This was the message from the first annual conference of the PTSD Resolution Network when 120 of its therapists from across the UK met with representatives from military charities, the prison service and criminal justice system - as well as services veterans, who included former sufferers of military PTSD.
PTSD Resolution offers the first UK outreach programme to help veterans and reservists in the community who struggle to reintegrate into a normal work and family life because of military post traumatic stress suffered as a result of service in the armed forces. Treatment is free, on an outpatient basis delivered by a national network of 250 therapists.
Conference delegates heard details of a new initiative,  Resolution Pub Hub , which focuses on the pub as a centre of community life. Pubs that participate in the scheme offer veterans social contact in a sympathetic setting, and will provide information on local services by trained therapists, employers, housing and services charities and other organisations.
 The starting point for successful rehabilitation is to identify and treat any symptoms of military PTSD - which if unresolved will prevent the possibility of any return to normal work and family life. This is what Resolution deals with every day on a local basis, through the work of our network of therapists.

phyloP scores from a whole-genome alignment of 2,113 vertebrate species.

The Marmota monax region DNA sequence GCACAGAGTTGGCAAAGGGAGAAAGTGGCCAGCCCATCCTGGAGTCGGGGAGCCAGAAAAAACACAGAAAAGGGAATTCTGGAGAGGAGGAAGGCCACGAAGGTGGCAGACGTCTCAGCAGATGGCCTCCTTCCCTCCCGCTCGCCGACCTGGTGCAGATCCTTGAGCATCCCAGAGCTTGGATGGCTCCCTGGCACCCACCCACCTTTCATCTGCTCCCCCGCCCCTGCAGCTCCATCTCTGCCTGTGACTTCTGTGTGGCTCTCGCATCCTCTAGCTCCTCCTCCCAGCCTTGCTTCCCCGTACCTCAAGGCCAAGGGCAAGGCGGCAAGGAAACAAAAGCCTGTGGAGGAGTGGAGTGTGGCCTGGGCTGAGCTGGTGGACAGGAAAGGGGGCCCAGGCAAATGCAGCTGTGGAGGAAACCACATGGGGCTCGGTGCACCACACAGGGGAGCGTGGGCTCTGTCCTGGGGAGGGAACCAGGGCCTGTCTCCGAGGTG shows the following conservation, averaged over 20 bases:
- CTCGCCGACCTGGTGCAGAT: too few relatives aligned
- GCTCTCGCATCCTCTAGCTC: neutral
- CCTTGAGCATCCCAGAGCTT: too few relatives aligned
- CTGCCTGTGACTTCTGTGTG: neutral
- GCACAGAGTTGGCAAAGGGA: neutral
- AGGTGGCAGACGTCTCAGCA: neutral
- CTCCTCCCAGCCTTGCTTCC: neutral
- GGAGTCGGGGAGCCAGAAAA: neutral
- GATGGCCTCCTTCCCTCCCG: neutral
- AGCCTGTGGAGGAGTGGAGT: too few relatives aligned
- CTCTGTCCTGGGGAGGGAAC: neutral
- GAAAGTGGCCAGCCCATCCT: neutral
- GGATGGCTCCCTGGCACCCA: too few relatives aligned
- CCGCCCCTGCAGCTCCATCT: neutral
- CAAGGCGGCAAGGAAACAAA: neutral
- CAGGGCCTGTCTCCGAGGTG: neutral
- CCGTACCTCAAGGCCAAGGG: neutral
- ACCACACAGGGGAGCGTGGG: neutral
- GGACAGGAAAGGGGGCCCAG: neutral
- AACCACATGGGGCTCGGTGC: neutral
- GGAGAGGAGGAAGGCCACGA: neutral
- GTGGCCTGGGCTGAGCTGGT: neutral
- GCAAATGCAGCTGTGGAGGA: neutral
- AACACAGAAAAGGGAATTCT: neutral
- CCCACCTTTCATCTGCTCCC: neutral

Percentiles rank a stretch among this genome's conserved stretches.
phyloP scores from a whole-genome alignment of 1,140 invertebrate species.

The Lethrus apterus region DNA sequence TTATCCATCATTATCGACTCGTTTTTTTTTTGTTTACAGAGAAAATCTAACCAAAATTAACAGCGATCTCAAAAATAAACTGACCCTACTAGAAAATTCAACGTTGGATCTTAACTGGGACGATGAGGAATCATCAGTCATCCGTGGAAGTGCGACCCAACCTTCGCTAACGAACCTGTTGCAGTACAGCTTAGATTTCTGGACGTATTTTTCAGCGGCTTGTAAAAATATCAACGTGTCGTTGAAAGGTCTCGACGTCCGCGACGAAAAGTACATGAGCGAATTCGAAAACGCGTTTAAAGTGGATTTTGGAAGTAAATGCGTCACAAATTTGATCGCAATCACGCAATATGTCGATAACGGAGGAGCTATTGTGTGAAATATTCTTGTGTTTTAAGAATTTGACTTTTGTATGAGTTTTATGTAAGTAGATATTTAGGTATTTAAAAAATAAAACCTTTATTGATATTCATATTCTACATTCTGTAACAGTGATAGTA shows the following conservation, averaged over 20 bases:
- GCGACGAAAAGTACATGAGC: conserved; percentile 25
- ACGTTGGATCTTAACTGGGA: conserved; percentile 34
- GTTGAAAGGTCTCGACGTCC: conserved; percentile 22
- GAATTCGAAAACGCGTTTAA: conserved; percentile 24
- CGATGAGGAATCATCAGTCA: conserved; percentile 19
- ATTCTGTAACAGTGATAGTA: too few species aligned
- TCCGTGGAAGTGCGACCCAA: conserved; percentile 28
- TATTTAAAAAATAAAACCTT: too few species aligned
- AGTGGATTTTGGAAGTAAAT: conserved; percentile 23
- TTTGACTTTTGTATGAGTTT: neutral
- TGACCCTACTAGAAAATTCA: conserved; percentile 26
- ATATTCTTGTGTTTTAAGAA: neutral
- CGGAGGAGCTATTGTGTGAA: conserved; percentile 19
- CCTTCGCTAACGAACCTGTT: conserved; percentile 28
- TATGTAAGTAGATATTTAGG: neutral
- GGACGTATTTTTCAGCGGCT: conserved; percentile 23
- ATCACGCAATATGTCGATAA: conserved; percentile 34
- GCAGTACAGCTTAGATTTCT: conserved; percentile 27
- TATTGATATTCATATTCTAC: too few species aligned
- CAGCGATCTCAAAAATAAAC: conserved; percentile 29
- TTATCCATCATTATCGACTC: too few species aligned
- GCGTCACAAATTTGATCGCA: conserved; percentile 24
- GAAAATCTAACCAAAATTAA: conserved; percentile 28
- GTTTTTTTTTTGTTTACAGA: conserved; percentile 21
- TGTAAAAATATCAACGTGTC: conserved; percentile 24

At Resolution we are very aware that hand-in-hand with therapy, it is essential to meet a range of other practical needs, such as for jobs and housing, ideally in the context of the local, familiar community - and also with the involvement of the many excellent services charities that support veterans and their families, such as Royal British Legion, said Piers Bishop.
For further information: PTSD Resolution Network, Registered Charity No. 1133188 . ends
Issued by:-Patrick Rea, Director, PTSD Resolution T 020 8870 4976
Annex B to PTSD Resolution newsletter No. 2
All you have to do is find a person or group of people who would like to do a challenge event and plug into UK Outdoor Adventure who ll organize the whole thing ( 
UK Outdoor Adventure is a specialist organizer of Challenge Events for Individual, Charity and Corporate clients.  Their range of challenges includes the National Three Peaks, The Yorkshire Three Peaks, the Welsh Three Thousand, and the Caledonian Canal Challenges.
Since 2007 they have established a reputation for quality amongst the thousands of individuals, families, business teams, private parties, charity fundraisers, and youth groups, who come back time after time for another UK Outdoor Adventure.
Using the best equipment and instructors that money can buy, UK Outdoor Adventure guarantees you ll have the time of your life.
It will cost £325 per person to enter, and each person commits to being sponsored for £500 or more.  UK Outdoor Adventure takes a cut and the rest goes to PTSD Resolution.

Kind regards:
The PTSD Resolution Team
0300 302 0551